By Karol Petrovska
Yet another ‘homebirth horror’ story has hit the headlines of late, most notably on the Mamamia website.
A woman in Victoria, who had had two previous caesarean sections, researched her birthing options online when she next became pregnant and chose to have a homebirth based largely, the article states, on information found online that supported this option. Tragically, her baby died.
The article on Mamamia states its intention is to warn of the dangers of gathering information online that is not evidence-based.
While there is a disclaimer at the end of the story stating that the article was not intended to incite harsh judgments, the piece predictably unleashed a torrent of anti-homebirth commentary from the website’s readers.
‘Selfish!’, ‘putting the birth before the baby’ and ‘we live in a country with a great health system, why have the baby at home?’ captures the themes. The piece was unhelpful at best, and at worst, a witch hunt. Ultimately, it airs even more non evidence-based information that will add to the complexity and confusion of the community.
Mamamia should be commended for accomplishing worthy achievements on other important issues. The website was quick to seek evidence based information on vaccination and called in an expert to lay out the facts for readers.
Disappointingly, a genuine attempt to do the same for homebirth is lacking, and the website continues to take an angle which is anti-homebirth despite evidence to the contrary.
The website has failed on other occasions to provide a balanced view of homebirth. It has also published other articles with skewed views that are poorly supported by evidence such as a story on breastfeeding – Tara Moss thankfully corrected that imbalance.
The failure to reference the large body of evidence citing homebirth as a safe practice when conducted under optimal conditions is irresponsible and misrepresents a genuine, safe option for many pregnant women.
It also shows the limited understanding many have when it comes to homebirth. The facts are almost always distorted and crucial information that would give a true picture of the situation is absent.
A number of states and territories support homebirth in Australia. In NSW Health there is a Public Homebirth Policy Directive highlighting homebirth as a choice offered by the public health system. A number of appropriately networked public programs exist across NSW with more than 14 across the country.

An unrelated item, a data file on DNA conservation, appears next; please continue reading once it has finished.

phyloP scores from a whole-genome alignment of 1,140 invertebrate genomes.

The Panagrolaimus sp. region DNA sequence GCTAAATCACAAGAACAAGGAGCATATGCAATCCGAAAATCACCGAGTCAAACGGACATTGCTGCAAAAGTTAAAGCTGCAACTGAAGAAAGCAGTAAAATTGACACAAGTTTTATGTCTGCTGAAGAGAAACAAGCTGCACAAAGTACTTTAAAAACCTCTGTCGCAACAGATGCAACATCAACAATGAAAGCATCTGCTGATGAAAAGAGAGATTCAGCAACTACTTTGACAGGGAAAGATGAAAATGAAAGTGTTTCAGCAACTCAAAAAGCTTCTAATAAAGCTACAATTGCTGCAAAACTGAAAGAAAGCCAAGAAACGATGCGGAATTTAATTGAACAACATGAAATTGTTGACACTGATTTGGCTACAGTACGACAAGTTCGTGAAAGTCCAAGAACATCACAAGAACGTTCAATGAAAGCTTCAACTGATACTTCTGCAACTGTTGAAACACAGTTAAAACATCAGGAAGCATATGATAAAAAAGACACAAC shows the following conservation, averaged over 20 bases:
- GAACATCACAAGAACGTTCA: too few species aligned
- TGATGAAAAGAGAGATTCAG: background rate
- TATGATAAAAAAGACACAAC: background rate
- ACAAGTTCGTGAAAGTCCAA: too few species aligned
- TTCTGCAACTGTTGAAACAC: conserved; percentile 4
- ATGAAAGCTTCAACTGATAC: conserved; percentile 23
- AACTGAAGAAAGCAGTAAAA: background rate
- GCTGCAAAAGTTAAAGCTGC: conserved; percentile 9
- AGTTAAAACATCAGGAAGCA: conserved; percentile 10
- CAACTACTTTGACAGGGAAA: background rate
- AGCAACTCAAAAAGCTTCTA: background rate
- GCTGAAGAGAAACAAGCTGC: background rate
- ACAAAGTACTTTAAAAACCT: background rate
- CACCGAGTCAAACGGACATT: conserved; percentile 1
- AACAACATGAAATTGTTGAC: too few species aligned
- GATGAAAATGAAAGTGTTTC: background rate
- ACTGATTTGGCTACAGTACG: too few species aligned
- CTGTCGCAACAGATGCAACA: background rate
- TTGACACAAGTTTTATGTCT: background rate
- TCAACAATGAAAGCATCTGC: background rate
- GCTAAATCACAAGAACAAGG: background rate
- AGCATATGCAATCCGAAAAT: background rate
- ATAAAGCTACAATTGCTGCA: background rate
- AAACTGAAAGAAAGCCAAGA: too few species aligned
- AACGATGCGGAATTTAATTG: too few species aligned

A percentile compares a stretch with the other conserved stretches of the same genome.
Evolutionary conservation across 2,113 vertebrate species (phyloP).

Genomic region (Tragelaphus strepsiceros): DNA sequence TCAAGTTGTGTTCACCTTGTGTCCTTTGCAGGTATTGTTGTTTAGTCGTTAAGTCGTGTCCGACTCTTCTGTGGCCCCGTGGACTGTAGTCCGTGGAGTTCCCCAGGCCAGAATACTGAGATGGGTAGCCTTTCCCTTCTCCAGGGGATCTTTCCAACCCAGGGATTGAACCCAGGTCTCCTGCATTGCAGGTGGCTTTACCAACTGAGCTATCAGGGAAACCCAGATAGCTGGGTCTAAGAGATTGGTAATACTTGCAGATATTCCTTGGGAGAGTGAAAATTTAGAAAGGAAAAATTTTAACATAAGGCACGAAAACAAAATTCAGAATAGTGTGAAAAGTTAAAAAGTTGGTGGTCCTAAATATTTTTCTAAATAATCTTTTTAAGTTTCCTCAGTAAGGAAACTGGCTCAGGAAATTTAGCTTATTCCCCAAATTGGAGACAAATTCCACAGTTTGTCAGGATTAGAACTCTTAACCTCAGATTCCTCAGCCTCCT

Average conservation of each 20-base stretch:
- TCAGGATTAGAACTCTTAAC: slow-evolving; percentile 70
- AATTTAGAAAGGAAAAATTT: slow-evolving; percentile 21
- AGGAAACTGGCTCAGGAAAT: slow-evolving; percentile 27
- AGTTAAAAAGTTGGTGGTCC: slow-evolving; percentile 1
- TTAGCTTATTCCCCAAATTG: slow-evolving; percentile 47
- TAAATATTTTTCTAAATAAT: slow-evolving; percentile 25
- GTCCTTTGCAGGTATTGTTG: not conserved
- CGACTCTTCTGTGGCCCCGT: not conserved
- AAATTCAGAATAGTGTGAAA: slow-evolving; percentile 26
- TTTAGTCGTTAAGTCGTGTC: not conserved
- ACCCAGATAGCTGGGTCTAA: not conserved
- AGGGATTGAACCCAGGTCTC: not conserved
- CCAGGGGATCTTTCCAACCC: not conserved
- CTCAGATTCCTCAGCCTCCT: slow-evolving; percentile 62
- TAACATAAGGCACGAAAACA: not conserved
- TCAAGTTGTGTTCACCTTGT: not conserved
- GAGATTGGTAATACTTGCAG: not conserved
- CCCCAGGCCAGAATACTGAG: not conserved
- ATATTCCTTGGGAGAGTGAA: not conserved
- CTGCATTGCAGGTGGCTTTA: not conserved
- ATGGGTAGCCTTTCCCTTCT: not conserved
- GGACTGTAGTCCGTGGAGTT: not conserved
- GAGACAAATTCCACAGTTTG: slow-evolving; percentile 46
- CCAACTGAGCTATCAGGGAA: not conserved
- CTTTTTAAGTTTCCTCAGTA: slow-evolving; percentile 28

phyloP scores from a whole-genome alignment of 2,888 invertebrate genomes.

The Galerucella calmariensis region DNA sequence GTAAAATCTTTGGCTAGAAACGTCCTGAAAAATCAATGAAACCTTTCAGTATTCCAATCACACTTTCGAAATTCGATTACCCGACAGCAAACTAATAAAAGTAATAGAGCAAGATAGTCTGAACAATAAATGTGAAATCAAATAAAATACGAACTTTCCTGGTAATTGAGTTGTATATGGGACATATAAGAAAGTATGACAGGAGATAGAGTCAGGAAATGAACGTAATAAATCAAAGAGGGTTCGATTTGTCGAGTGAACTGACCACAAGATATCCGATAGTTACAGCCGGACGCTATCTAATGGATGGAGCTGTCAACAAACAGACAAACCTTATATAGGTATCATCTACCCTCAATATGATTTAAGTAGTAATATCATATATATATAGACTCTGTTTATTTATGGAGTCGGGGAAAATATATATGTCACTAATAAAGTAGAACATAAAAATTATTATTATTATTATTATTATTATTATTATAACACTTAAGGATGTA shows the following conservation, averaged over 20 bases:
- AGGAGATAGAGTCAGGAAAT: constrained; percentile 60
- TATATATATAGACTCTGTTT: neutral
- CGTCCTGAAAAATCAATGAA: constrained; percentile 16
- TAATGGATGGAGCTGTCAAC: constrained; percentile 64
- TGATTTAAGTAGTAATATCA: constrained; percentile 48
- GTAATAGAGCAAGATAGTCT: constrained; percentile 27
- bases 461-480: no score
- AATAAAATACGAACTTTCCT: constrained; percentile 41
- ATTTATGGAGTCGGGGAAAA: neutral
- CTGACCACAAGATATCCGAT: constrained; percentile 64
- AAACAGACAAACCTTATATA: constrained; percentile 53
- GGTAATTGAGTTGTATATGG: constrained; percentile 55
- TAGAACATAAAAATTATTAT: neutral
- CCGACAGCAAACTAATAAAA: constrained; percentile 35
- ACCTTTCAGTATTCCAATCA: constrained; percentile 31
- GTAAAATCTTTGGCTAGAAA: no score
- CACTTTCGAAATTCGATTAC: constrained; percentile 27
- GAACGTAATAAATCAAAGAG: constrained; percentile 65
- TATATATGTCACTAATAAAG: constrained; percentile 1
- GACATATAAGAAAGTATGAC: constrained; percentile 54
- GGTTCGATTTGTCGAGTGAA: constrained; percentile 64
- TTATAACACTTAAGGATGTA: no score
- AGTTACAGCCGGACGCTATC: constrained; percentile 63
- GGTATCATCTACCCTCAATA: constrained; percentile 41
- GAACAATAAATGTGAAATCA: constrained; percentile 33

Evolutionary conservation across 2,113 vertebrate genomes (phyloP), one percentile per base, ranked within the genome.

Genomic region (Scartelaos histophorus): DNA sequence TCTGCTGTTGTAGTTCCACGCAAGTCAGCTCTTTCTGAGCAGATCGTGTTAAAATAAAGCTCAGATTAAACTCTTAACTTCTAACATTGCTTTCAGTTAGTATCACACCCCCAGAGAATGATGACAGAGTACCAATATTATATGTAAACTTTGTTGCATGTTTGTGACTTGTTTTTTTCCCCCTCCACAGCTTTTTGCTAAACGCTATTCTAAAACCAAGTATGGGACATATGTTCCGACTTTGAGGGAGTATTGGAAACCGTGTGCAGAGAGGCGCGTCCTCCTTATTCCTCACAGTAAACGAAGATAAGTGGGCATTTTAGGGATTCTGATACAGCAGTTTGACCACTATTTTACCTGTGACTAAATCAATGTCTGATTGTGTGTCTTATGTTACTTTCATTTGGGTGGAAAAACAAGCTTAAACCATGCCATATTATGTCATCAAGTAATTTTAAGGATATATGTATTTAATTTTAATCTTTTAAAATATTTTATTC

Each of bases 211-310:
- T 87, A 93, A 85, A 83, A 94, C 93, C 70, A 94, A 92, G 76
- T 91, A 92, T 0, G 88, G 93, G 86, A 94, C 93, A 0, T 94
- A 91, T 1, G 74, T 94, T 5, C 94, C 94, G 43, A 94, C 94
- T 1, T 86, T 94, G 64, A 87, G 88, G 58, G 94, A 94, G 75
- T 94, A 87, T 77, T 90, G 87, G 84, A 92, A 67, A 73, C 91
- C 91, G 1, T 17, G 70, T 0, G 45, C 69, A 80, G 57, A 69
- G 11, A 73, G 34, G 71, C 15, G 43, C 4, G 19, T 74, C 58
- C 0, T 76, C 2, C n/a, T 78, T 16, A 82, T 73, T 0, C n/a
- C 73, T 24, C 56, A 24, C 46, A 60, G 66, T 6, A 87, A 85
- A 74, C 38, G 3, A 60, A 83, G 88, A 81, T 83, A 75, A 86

In addition, there are many private practising midwives across the country providing safe homebirth services to women who are at low risk of complications in labour.
The ‘homebirth horror’ stories usually include women who have risks associated with their pregnancies. Usually these women feel that they have no option but to give birth at home.
Women who choose a homebirth in less than optimal circumstances arrive at that decision for a reason. Often it is a result of trauma, fear and previous negative birthing experiences in our hospitals – both public and private. These women’s experiences are sometimes doubted and dismissed.
Women often choose homebirth because they want services that the hospital system will or cannot provide. They might want services such as a birthing pool for labour and birth, continuity of midwifery carer and vaginal birth after a caesarean section.
Some women choose homebirth because the hospital system would not let them have a vaginal breech birth or give birth naturally to twins. Instead of accommodating these women in a safe environment, we leave them little option but to choose a homebirth, but then we vilify them if things go wrong.
A more helpful approach would be to take the time to examine the reasons behind women’s fears or their requests and try to better accommodate them in a calm, supportive space.
Rather than create a frenzy around each ‘homebirth-goes-wrong’ case that surfaces in the media, it would be more useful to explore why these traumatic experiences originally occurred and how could our health system better accommodate their needs and the needs of other similar women and families.
Where is the compassion for these women and how can women be supported in the future to avoid these events from reoccurring? Shaking heads and pointing fingers is a futile exercise in shaming grieving women who have lost their babies.
It’s also a missed opportunity to shine a light on ways we can make a good maternity care system into a great one where women feel supported to make safe choices, rather than leaving them to navigate their birthing options alone.
We acknowledge the principle of freedom of speech and an ability to publish as you see fit, as done by the Mamamia site, however if you purport to provide evidence based information on a range of topics, please include homebirth in the future.
Originally Posted on: Croaky: The Crikey Health Blog on the 2nd of September, 2013.